New view of the Old Stone Age

January 25, 1995

The discovery of more than 300 prehistoric paintings on the walls of an underground cave in southern France opens a startling new vista on human culture during the Old Stone Age some 20,000 years ago. The lifelike images of bears, mammoths, oxen and woolly-haired rhinoceroses were executed with a degree of skill that suggests Paleolithic man already possessed an artistic tradition that predated these images by thousands of years and which clearly had reached a high level of development by the time the paintings were made.

Very little is known about the people who created these paintings or of the use to which the images were put. At the time they were painted, the last Ice Age in Europe was drawing to a close (there had been at least three previous ones, alternating with periods of subtropical warmth, at intervals of about 25,000 years). Huge heards of reindeer roamed the plains and valleys. Human societies based on hunting and gathering sought refuge from the harsh climate, which resembled that of present-day Siberia or Alaska, in caves or in the shelter of overhanging rocks.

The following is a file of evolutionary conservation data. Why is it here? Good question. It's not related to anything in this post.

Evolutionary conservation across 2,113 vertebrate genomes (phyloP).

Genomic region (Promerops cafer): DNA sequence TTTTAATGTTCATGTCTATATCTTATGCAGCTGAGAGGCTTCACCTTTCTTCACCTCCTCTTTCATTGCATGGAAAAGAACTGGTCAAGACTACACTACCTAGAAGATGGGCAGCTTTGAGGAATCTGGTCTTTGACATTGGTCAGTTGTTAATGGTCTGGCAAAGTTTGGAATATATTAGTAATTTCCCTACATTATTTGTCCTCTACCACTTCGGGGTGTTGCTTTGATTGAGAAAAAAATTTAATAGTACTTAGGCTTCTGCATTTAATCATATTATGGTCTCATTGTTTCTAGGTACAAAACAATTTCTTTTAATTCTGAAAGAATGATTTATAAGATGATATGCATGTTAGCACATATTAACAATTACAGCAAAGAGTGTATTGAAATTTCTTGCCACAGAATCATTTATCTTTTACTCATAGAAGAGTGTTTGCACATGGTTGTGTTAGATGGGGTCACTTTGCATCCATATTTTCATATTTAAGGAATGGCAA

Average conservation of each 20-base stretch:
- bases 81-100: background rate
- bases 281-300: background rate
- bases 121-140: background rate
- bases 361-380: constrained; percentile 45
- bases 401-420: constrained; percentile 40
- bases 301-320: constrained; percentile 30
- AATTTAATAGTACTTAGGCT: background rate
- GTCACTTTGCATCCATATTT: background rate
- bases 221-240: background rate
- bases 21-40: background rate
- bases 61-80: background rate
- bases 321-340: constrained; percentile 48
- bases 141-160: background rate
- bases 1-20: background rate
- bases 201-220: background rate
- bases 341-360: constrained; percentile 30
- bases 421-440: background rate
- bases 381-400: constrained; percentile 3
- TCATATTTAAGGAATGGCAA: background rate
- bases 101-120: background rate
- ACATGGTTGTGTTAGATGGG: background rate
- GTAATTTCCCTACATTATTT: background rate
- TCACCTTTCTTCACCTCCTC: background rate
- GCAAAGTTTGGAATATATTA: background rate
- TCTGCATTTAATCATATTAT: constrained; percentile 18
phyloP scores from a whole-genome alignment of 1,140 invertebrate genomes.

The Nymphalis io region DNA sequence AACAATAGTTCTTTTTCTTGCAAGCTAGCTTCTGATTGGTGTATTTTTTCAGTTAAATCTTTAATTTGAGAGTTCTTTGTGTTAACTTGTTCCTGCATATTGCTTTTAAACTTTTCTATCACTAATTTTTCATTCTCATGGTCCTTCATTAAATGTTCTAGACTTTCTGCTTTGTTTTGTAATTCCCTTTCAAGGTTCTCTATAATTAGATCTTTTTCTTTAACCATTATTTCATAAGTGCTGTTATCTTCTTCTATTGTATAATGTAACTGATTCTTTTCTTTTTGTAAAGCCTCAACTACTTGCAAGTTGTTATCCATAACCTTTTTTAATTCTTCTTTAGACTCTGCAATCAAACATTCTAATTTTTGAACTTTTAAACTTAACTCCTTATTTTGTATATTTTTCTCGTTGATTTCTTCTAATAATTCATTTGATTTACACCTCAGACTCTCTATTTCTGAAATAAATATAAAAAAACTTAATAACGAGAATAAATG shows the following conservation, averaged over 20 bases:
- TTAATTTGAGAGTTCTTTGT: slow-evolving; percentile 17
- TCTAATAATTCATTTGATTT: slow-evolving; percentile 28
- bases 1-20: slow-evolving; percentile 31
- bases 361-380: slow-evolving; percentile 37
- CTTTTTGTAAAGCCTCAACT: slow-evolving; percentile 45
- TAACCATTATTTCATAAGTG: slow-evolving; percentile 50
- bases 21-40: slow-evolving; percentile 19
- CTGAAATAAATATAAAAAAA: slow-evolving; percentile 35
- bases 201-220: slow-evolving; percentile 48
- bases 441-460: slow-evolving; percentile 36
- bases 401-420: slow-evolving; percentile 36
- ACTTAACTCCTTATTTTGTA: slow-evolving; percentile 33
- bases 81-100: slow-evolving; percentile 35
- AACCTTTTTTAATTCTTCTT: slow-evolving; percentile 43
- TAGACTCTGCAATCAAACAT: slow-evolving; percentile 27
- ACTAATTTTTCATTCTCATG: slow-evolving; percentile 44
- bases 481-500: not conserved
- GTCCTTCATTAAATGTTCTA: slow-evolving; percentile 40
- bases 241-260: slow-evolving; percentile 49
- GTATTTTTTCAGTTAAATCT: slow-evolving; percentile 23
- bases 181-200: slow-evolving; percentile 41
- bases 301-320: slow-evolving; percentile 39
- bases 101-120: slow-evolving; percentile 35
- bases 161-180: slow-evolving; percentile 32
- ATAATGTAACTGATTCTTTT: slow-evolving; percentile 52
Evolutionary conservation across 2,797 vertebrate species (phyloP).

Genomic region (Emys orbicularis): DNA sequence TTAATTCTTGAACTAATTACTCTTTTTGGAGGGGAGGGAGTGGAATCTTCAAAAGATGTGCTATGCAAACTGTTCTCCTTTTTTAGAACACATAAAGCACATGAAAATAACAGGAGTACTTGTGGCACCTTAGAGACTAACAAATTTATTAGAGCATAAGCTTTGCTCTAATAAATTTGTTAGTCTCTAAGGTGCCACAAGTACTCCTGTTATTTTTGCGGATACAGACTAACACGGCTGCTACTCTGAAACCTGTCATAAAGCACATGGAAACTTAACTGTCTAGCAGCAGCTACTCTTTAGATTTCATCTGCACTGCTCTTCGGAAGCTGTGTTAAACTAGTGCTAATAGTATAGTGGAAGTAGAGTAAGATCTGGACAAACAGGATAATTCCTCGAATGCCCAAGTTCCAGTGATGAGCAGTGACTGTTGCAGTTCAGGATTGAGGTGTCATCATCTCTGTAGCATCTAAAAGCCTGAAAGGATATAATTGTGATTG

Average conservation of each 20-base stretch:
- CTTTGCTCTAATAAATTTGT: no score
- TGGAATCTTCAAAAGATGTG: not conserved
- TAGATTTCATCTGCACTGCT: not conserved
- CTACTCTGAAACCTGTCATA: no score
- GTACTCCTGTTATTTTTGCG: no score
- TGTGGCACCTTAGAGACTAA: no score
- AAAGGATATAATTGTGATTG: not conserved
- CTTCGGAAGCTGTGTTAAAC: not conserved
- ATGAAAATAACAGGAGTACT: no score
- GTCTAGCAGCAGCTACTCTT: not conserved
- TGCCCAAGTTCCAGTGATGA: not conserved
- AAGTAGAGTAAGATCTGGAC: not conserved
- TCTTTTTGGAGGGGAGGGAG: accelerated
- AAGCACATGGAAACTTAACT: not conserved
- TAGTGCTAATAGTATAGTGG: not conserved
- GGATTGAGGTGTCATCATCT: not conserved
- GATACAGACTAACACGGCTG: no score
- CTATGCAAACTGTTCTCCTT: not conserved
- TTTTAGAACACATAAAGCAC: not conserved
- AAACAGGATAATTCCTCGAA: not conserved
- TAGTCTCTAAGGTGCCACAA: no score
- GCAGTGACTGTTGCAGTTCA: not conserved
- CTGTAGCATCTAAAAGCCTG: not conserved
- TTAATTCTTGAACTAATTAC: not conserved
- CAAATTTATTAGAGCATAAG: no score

Some scholars believe the paintings were part of a magic ritual to ensure success in the hunt. For the Stone Age hunter, there was no clear distinction between image and reality. He believed that by making a picture of an animal he could bring the animal itself within his grasp, and that by "killing" the image he could kill the animal's vital spirit. On a psychological level, such magical rituals no doubt helped embolden many a Paleolithic hunter-artist, armed only with primitive weapons, to face the formidable beasts he portrayed.

The paintings were discovered by accident late last year in a mountainous region near Vallon-Pont-d'Arc. The site is even larger than the famous caves of Lascaux and Altamira, where prehistoric paintings had been found previously. For the present, the French government will restrict access to caves to archaeologists in order to protect the paintings from moisture and temperature changes.

Old Stone Age art marked the highest achievement of a culture that began to decline soon after these paintings were made. Adapted to the special conditions of the receding Ice Age, it could not survive beyond it. Yet it remains a testament to the enduring character of the human urge for expression and to the creative imagination that makes such magnificent expressions as these possible.

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